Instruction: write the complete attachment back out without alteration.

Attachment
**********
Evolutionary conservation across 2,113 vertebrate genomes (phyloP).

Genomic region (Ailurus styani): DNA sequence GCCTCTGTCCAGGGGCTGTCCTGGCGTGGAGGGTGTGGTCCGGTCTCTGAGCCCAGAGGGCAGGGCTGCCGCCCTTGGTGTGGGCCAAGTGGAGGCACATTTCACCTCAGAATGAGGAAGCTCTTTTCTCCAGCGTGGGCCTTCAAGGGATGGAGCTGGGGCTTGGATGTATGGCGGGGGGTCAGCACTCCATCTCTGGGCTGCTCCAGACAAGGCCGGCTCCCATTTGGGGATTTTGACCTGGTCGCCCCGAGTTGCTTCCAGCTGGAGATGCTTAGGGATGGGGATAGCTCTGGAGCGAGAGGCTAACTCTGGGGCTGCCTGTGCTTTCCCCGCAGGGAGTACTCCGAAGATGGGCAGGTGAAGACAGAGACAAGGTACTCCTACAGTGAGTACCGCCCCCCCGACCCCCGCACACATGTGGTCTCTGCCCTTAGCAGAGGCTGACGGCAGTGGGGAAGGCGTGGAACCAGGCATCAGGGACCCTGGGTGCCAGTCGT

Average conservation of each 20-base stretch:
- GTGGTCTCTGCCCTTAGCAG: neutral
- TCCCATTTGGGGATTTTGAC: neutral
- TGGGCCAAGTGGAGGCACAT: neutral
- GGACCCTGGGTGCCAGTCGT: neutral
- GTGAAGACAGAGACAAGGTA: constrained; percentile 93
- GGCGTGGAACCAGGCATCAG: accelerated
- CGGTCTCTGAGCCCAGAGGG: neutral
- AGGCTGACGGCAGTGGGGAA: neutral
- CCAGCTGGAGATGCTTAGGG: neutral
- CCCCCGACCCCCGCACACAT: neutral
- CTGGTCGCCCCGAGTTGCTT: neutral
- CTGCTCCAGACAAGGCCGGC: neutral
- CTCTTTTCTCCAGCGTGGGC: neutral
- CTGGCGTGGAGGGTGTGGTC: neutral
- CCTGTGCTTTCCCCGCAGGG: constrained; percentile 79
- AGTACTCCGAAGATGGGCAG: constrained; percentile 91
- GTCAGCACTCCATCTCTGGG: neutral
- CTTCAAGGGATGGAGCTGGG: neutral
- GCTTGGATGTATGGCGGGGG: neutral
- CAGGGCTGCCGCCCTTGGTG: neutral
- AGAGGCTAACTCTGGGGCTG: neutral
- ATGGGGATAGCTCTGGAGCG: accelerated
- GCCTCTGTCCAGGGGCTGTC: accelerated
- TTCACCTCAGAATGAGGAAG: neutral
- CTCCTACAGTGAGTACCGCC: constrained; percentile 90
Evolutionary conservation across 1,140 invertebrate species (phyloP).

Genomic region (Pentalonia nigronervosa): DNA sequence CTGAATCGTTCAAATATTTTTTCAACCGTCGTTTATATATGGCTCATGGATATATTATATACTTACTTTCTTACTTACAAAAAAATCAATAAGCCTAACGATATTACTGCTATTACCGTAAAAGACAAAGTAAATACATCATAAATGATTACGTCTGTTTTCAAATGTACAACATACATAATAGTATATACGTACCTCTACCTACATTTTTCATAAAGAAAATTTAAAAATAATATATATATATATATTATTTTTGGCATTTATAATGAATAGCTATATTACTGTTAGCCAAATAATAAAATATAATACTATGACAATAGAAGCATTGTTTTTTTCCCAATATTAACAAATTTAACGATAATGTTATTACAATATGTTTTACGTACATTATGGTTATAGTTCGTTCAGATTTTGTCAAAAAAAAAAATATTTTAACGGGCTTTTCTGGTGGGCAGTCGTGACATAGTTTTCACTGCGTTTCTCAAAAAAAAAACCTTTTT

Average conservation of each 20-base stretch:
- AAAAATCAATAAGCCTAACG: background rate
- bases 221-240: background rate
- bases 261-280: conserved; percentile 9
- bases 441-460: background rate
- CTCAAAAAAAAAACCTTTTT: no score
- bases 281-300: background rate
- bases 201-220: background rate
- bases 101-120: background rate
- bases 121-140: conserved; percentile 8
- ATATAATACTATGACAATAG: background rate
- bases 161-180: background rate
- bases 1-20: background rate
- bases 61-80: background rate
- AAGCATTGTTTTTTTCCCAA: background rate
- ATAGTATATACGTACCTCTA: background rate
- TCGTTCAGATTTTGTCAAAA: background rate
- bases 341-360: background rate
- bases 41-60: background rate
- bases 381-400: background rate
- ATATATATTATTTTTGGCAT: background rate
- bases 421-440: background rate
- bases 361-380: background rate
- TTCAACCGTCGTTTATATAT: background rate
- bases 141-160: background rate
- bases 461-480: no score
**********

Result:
Evolutionary conservation across 2,113 vertebrate genomes (phyloP).

Genomic region (Ailurus styani): DNA sequence GCCTCTGTCCAGGGGCTGTCCTGGCGTGGAGGGTGTGGTCCGGTCTCTGAGCCCAGAGGGCAGGGCTGCCGCCCTTGGTGTGGGCCAAGTGGAGGCACATTTCACCTCAGAATGAGGAAGCTCTTTTCTCCAGCGTGGGCCTTCAAGGGATGGAGCTGGGGCTTGGATGTATGGCGGGGGGTCAGCACTCCATCTCTGGGCTGCTCCAGACAAGGCCGGCTCCCATTTGGGGATTTTGACCTGGTCGCCCCGAGTTGCTTCCAGCTGGAGATGCTTAGGGATGGGGATAGCTCTGGAGCGAGAGGCTAACTCTGGGGCTGCCTGTGCTTTCCCCGCAGGGAGTACTCCGAAGATGGGCAGGTGAAGACAGAGACAAGGTACTCCTACAGTGAGTACCGCCCCCCCGACCCCCGCACACATGTGGTCTCTGCCCTTAGCAGAGGCTGACGGCAGTGGGGAAGGCGTGGAACCAGGCATCAGGGACCCTGGGTGCCAGTCGT

Average conservation of each 20-base stretch:
- GTGGTCTCTGCCCTTAGCAG: neutral
- TCCCATTTGGGGATTTTGAC: neutral
- TGGGCCAAGTGGAGGCACAT: neutral
- GGACCCTGGGTGCCAGTCGT: neutral
- GTGAAGACAGAGACAAGGTA: constrained; percentile 93
- GGCGTGGAACCAGGCATCAG: accelerated
- CGGTCTCTGAGCCCAGAGGG: neutral
- AGGCTGACGGCAGTGGGGAA: neutral
- CCAGCTGGAGATGCTTAGGG: neutral
- CCCCCGACCCCCGCACACAT: neutral
- CTGGTCGCCCCGAGTTGCTT: neutral
- CTGCTCCAGACAAGGCCGGC: neutral
- CTCTTTTCTCCAGCGTGGGC: neutral
- CTGGCGTGGAGGGTGTGGTC: neutral
- CCTGTGCTTTCCCCGCAGGG: constrained; percentile 79
- AGTACTCCGAAGATGGGCAG: constrained; percentile 91
- GTCAGCACTCCATCTCTGGG: neutral
- CTTCAAGGGATGGAGCTGGG: neutral
- GCTTGGATGTATGGCGGGGG: neutral
- CAGGGCTGCCGCCCTTGGTG: neutral
- AGAGGCTAACTCTGGGGCTG: neutral
- ATGGGGATAGCTCTGGAGCG: accelerated
- GCCTCTGTCCAGGGGCTGTC: accelerated
- TTCACCTCAGAATGAGGAAG: neutral
- CTCCTACAGTGAGTACCGCC: constrained; percentile 90
Evolutionary conservation across 1,140 invertebrate species (phyloP).

Genomic region (Pentalonia nigronervosa): DNA sequence CTGAATCGTTCAAATATTTTTTCAACCGTCGTTTATATATGGCTCATGGATATATTATATACTTACTTTCTTACTTACAAAAAAATCAATAAGCCTAACGATATTACTGCTATTACCGTAAAAGACAAAGTAAATACATCATAAATGATTACGTCTGTTTTCAAATGTACAACATACATAATAGTATATACGTACCTCTACCTACATTTTTCATAAAGAAAATTTAAAAATAATATATATATATATATTATTTTTGGCATTTATAATGAATAGCTATATTACTGTTAGCCAAATAATAAAATATAATACTATGACAATAGAAGCATTGTTTTTTTCCCAATATTAACAAATTTAACGATAATGTTATTACAATATGTTTTACGTACATTATGGTTATAGTTCGTTCAGATTTTGTCAAAAAAAAAAATATTTTAACGGGCTTTTCTGGTGGGCAGTCGTGACATAGTTTTCACTGCGTTTCTCAAAAAAAAAACCTTTTT

Average conservation of each 20-base stretch:
- AAAAATCAATAAGCCTAACG: background rate
- bases 221-240: background rate
- bases 261-280: conserved; percentile 9
- bases 441-460: background rate
- CTCAAAAAAAAAACCTTTTT: no score
- bases 281-300: background rate
- bases 201-220: background rate
- bases 101-120: background rate
- bases 121-140: conserved; percentile 8
- ATATAATACTATGACAATAG: background rate
- bases 161-180: background rate
- bases 1-20: background rate
- bases 61-80: background rate
- AAGCATTGTTTTTTTCCCAA: background rate
- ATAGTATATACGTACCTCTA: background rate
- TCGTTCAGATTTTGTCAAAA: background rate
- bases 341-360: background rate
- bases 41-60: background rate
- bases 381-400: background rate
- ATATATATTATTTTTGGCAT: background rate
- bases 421-440: background rate
- bases 361-380: background rate
- TTCAACCGTCGTTTATATAT: background rate
- bases 141-160: background rate
- bases 461-480: no score